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Use of Intermediate Crops to Increase Productivity of Irrigated Arable Land in Southeastern Kazakhstan
 
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1
Kazakh National Agrarian Research University, Abay Avenue, 8, Almaty, 050000, Kazakhstan
 
2
Al-Farabi Kazakh National University, Al-Faravi Avenue, 71, Almaty, 050038, Kazakhstan
 
 
Corresponding author
Adil Kusmangazinov   

Al-Farabi Kazakh National University, Al-Faravi Avenue, 71, Almaty, 050038, Kazakhstan
 
 
J. Ecol. Eng. 2024; 25(1):217–228
 
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ABSTRACT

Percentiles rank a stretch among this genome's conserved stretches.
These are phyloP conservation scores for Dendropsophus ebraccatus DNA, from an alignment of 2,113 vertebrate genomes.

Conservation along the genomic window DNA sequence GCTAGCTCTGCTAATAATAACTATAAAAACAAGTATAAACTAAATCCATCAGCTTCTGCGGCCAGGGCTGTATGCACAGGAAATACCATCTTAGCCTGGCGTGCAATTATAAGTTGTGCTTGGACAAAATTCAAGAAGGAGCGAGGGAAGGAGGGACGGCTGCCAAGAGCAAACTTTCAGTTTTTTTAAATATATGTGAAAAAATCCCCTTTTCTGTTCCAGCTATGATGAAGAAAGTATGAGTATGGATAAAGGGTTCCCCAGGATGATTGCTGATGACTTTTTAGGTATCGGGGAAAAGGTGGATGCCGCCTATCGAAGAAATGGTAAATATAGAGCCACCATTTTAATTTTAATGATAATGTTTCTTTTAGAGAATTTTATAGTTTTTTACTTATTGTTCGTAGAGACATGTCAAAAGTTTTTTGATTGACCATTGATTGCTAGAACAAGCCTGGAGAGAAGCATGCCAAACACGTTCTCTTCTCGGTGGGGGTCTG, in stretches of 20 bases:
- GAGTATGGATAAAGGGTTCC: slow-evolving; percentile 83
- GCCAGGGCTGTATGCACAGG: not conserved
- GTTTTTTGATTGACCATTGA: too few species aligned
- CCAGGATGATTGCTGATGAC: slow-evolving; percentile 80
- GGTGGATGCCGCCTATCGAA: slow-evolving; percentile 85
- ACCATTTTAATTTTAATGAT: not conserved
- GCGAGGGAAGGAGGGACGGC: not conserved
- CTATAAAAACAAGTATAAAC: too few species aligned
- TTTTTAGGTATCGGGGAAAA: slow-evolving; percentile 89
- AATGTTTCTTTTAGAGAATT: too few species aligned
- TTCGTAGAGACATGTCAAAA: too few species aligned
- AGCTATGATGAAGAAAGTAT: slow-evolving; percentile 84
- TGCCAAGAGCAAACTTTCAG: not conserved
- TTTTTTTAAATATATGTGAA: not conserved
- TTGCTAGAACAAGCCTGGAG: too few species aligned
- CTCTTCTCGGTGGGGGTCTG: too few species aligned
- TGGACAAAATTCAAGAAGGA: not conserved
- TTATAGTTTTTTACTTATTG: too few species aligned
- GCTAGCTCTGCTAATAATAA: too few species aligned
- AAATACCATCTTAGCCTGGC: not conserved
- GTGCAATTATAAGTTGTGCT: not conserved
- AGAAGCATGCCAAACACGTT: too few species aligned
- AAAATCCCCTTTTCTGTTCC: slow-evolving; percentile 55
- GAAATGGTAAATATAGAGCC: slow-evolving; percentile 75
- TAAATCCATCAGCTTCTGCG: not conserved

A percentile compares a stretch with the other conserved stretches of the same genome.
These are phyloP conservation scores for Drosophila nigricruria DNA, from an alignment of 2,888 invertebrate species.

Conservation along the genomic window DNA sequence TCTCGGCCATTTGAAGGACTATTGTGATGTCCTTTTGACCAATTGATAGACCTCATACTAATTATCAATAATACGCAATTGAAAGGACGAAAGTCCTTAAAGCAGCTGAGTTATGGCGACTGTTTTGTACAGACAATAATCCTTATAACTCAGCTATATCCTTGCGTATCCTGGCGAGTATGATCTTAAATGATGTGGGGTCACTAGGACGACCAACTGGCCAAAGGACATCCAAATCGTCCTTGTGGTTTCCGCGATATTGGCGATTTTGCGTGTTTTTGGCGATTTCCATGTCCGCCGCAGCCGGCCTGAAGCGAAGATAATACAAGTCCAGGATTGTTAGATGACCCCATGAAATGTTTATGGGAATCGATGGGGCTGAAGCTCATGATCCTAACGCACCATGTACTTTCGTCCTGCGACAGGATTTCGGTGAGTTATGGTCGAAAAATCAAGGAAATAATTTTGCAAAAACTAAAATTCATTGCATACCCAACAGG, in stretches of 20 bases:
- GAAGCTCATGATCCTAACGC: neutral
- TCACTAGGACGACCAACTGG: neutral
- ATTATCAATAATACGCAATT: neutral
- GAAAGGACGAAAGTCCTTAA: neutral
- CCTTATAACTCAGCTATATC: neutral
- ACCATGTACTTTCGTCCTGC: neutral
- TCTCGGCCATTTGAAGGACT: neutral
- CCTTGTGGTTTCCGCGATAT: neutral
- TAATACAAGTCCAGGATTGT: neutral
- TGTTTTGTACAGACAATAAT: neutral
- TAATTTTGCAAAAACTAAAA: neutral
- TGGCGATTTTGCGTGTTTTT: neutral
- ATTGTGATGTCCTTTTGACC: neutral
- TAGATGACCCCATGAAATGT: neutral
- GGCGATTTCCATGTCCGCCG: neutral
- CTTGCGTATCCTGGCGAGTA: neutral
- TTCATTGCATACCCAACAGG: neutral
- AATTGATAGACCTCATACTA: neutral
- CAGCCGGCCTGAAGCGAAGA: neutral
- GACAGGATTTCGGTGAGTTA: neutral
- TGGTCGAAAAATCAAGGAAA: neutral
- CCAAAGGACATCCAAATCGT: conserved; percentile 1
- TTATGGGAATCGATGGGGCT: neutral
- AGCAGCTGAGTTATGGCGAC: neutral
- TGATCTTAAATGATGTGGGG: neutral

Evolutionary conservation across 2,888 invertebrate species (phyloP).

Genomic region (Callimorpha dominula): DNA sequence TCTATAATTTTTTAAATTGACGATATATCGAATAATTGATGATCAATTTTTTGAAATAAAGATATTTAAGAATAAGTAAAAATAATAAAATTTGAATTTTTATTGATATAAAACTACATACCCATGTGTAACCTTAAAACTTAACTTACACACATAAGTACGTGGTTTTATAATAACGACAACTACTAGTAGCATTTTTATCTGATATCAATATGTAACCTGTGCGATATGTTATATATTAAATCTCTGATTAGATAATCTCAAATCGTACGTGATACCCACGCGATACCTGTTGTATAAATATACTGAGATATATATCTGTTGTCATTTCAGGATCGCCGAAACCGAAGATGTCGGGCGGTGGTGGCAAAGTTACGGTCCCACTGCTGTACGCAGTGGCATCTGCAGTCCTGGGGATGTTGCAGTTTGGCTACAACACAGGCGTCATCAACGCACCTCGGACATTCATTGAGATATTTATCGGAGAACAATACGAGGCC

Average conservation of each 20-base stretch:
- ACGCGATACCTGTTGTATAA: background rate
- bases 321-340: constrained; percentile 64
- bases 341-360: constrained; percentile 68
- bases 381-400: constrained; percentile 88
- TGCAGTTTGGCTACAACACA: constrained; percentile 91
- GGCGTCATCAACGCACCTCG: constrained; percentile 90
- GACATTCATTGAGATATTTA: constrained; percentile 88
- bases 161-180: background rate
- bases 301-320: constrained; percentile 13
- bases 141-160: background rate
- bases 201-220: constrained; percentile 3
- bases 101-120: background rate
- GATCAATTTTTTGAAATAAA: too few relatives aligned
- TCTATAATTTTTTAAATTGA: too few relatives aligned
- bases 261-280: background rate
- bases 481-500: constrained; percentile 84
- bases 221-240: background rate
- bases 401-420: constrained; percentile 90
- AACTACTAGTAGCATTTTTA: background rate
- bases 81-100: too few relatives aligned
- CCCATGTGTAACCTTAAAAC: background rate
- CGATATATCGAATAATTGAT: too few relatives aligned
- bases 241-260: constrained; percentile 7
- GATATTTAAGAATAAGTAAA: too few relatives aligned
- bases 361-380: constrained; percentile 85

The results of the study open up fundamentally new areas of intensive use of irrigated land in the southern and south-eastern Kazakhstan, ensuring harvest of two crops per year. For the first time, a technology for creating a green conveyor based on the bioclimatic potential of the growing area has been developed. By taking into account agro-climatic conditions we determined climatic requirements of plants suitable for harvesting two crops per year. The aim of the research was to increase productivity of irrigated land, by using intermediate crops to produce two harvests per year and to create a green conveyor to provide the livestock industry with highly nutritious green fodder. The research was carried out at the experimental and production station of the research, production, and educational center of Bayserke-Agro LLP of the Talgar district of the Almaty region, on light chestnut soils. The main crops, winter rapeseed and triticale, grew since early spring. In the phase of full flowering, rapeseed accumulated 6,760 g of green biomass per m2, and in the phase of grain setting, winter triticale accumulated 6,480 g of green biomass per m2. In the rapeseed flowering phase, the yield of green biomass reached 676 centners per hectare, and that of triticale, 648 centners per hectare. The yield of the ripe rapeseed grain was 25.2 centners per hectare, and that of triticale, 63.8 centners per hectare. The intermediate crop, corn for grain, can complete its vegetation after harvesting rapeseed and triticale for green biomass. An additional grain crop amounts to 73.0 centners per hectare, and an additional green biomass yield for silage, to 720 centners per hectare. By sowing intermediate crops, it is possible to harvest larger amounts of fodder from irrigated arable land. In the option without intermediate crops, the total harvest of feed units was 67.9 centners per hectare, and in the option with sowing corn as an intermediate crop for silage and grain. The results showed that the highest net income of 143.8-160.8 thousand tenge per hectare and the profitability level of 89.8-97.5% were obtained when sowing intermediate crops after harvesting winter rapeseed and triticale.